Some folks might be surprised to learn that cabbage is not actually in the same category as lettuce, despite their similar appearance.
Cabbage is cousin to kale and broccoli and is part of the cruciferous vegetable family. Varying in color from pale green to red and purple, cabbage contains a plentitude of nutrients that can offer health benefits such as protection against cancer, a lowered risk for heart disease, and support for immunity and digestion.
And if cabbage immediately conjures up unpleasant smells and visions of sogginess, you might be relieved to know that you’ve probably been cooking it wrong! Read on to learn the right way to enjoy this power-packed veggie.
So many health benefits
Researchers have identified 20 different flavonoids and 15 different phenols in cabbage, all of which have antioxidant activity in the human body. These plant nutrients protect the cells from damage by reducing inflammation and are even linked to a decreased risk of chronic illness. Cabbage also contains a sulfur-compound called sulforophane which has been shown to have cancer preventive properties.
A study conducted at the University of Missouri looked at another chemical found in cabbage called apigenin. In lab studies, apigenin was found to decrease tumor size when cells from an aggressive form of breast cancer were implanted in mice. However, more research is still required to determine if apigenin has the potential to be used as a non-toxic treatment for cancer in humans. Red-purple cabbage also contains the powerful antioxidant anthocyanin which bolsters protection for red blood cells.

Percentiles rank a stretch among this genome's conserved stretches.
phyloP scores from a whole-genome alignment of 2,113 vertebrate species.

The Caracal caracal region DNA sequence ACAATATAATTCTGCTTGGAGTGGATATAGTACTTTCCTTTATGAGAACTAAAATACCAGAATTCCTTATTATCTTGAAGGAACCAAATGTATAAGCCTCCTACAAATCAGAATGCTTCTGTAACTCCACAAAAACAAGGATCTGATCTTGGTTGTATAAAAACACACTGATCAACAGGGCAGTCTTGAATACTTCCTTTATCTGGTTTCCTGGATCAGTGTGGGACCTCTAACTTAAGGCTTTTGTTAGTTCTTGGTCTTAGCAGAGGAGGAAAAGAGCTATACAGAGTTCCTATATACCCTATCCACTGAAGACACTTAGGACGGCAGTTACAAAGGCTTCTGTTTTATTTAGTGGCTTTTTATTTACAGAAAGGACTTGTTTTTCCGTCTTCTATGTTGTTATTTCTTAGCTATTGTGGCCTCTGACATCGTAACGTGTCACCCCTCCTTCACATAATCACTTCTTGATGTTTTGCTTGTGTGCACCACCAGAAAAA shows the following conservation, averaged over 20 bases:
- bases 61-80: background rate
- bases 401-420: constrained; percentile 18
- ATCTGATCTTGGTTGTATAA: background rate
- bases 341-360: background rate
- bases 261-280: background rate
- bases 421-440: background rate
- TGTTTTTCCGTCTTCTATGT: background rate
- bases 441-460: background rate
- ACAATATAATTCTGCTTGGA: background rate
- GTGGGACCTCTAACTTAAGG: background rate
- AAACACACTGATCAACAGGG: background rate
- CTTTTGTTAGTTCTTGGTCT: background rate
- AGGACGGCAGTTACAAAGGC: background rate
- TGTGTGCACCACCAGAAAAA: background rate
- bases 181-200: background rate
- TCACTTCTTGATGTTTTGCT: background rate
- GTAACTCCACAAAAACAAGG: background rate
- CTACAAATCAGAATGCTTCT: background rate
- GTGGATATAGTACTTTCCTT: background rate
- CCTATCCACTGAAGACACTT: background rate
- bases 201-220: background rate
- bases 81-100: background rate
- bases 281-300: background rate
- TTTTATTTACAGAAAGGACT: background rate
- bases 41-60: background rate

How to pick and prepare your cabbage
Follow these simple tips to make sure you’re picking the best cabbage in the patch at your local store or farmers market. When buying cabbage, select one that is heavy for its size. The leaves should be tightly wrapped, as loose, limp leaves indicate an older cabbage. You can store cabbage in the refrigerator for up to 2 weeks.
Cabbage can be eaten raw, or steamed, boiled, roasted, sautéed, or stuffed for side dishes or entrees. (If you smell a sulfurous odor while cooking, then the cabbage is overcooked.) Add shredded cabbage near the end of cooking to soups or stews or stir-fry dishes; add it to fresh green salads or chop and drizzle with herbs and olive oil. Or just check out my easy, delicious, special Pan Seared Mahi Mahi with Red Cabbage.
There are so many kinds of cabbage with so many properties that can help protect your health—so be se sure to include this cruciferous vegetable in your weekly diet.